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Afghan pain in terror war continues

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Afghan pain in terror war continues


As the United States continues to strive for sustainable security, unseen dangers are with the people of Afghanistan every day. It has been a violent decade since the US retaliated for history’s worst terrorist attack.

In one Red Cross centre in Kabul alone, 5,000 Afghans have been treated for a missing limb… torn off by insurgents’ improvised bombs.

Some of the men accused of making the bombs are locked up. In this Kandahar prison, Farid Ahmad is just 18 years old. More than 20 bombs are said to have been his work.

Farid Ahmad, a bomb-maker, said: “Believe me, I have cried in my cell, begging that God will punish the people who manipulated me into killing innocent people.”

It is common, recruiting young people to maim others, to destabilise the Afghan government. In Qal-e-Now, Badghis province, far from Kandahar, Khalima tells how a son was lost to her.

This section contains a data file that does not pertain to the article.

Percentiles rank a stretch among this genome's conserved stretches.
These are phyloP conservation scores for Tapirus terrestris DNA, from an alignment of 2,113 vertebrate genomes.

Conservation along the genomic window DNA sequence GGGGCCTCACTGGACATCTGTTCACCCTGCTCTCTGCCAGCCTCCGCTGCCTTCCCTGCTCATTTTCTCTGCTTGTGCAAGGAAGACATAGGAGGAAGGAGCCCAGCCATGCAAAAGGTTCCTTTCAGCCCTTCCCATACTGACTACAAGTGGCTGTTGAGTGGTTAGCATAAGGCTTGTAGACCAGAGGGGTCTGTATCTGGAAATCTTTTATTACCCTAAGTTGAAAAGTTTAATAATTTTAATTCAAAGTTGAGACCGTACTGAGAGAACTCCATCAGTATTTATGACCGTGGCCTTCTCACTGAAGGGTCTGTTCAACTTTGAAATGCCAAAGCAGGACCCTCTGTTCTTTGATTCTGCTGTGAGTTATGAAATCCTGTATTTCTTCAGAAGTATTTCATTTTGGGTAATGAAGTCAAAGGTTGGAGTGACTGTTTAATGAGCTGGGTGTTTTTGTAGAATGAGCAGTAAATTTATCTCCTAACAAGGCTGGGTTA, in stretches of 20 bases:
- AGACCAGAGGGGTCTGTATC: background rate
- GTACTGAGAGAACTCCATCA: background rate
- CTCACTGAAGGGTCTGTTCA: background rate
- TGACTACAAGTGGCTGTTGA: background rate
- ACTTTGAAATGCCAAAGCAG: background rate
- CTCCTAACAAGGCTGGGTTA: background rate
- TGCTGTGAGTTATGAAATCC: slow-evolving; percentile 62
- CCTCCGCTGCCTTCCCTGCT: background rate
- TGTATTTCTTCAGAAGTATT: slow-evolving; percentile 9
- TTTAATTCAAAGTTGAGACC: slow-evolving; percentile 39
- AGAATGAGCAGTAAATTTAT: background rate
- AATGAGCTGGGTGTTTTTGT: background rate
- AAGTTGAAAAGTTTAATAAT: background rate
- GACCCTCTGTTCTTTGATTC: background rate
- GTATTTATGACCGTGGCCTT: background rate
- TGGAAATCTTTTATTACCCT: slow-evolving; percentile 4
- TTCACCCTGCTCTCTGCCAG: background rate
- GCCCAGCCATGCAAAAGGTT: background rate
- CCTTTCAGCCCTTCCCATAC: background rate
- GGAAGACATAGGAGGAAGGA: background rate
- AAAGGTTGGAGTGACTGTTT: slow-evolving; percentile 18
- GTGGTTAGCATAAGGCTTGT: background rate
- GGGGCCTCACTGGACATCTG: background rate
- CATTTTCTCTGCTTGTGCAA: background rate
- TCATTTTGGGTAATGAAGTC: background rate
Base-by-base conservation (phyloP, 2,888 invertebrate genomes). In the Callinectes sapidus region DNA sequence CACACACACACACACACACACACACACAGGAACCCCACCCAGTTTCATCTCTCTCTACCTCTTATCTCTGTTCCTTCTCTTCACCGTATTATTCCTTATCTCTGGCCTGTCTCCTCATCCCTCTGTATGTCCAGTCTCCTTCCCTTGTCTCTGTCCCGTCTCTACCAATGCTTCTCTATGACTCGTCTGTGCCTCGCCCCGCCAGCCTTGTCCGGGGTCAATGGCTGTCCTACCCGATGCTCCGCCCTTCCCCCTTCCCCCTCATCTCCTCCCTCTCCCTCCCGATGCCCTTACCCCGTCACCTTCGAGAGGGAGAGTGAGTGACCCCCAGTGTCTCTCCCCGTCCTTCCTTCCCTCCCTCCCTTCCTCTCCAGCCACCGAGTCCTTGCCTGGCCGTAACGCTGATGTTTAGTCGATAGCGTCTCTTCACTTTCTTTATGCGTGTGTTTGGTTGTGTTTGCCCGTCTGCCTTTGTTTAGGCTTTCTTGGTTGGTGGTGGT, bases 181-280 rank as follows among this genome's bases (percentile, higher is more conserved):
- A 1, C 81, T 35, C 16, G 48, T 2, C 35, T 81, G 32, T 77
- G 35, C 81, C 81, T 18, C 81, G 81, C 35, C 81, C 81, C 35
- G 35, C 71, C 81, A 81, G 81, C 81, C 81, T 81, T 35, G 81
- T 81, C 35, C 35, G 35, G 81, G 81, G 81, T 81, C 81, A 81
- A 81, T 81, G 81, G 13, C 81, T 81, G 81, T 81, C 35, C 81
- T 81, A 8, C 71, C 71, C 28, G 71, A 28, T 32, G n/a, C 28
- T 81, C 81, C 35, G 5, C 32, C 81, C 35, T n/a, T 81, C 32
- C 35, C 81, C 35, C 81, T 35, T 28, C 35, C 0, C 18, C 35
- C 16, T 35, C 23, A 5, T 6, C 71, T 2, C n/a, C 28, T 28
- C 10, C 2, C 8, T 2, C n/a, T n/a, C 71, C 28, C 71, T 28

Khalima, a suicide-bomber’s mother, said: “People I didn’t know came to me early one morning and told me Akhtar had died a martyr. I am proud of my son for that. It doesn’t cause me pain. He changed over the past few years. He was more withdrawn. He hung around with the neighbourhood boys in the mosque all the time. I could never imagine it was brainwashing. I didn’t suspect anything. My son never talked about his political ideas.”

Ezadullah Nasrat Yar also suffered from terrorism. He spent five years in US custody, at Guantanamo. Four years after the Americans let him out, as the Obama administration oredered the prison to close, he still does not know what they thought he had done.

Ezadullah Nasrat Yar: “I don’t know why I was arrested, on what charge. I was working for the Karzai government in the disarmament programme — on disarming, demobilising and reintegration. I was getting ready for sundown prayers one day when soldiers stormed my house.”

The violence accompanying the foreign troop presence has displaced many ordinary Afghans. Ten thousand of them live in this camp near Kabul, ten years into the war against terrorism, and counting.

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